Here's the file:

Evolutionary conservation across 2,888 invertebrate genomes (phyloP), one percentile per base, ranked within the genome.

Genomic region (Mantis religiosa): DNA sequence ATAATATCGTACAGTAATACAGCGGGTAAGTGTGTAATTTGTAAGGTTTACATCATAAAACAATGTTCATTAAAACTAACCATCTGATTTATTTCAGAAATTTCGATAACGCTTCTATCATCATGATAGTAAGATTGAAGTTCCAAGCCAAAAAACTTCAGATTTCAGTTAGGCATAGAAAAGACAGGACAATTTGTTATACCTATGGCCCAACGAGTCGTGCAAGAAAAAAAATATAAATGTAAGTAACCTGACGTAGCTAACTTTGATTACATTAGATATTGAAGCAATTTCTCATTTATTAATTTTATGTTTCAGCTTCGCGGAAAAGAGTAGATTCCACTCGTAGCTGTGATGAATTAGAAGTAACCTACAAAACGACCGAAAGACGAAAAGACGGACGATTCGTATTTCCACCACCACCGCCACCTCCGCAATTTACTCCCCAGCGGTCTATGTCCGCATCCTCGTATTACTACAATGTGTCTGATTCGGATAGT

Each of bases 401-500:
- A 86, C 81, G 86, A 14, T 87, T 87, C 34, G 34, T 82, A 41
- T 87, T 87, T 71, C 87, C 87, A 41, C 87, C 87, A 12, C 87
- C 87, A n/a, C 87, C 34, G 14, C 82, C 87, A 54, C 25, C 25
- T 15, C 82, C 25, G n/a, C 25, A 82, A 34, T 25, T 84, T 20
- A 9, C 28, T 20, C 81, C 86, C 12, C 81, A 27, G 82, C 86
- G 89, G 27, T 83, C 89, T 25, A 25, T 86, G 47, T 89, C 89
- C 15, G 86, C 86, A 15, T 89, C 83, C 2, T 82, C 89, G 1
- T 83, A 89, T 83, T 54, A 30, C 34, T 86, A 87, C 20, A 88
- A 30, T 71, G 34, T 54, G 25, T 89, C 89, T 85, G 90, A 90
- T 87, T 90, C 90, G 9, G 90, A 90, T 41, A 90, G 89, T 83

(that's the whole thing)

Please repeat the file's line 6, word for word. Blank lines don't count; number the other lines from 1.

- C 87, A n/a, C 87, C 34, G 14, C 82, C 87, A 54, C 25, C 25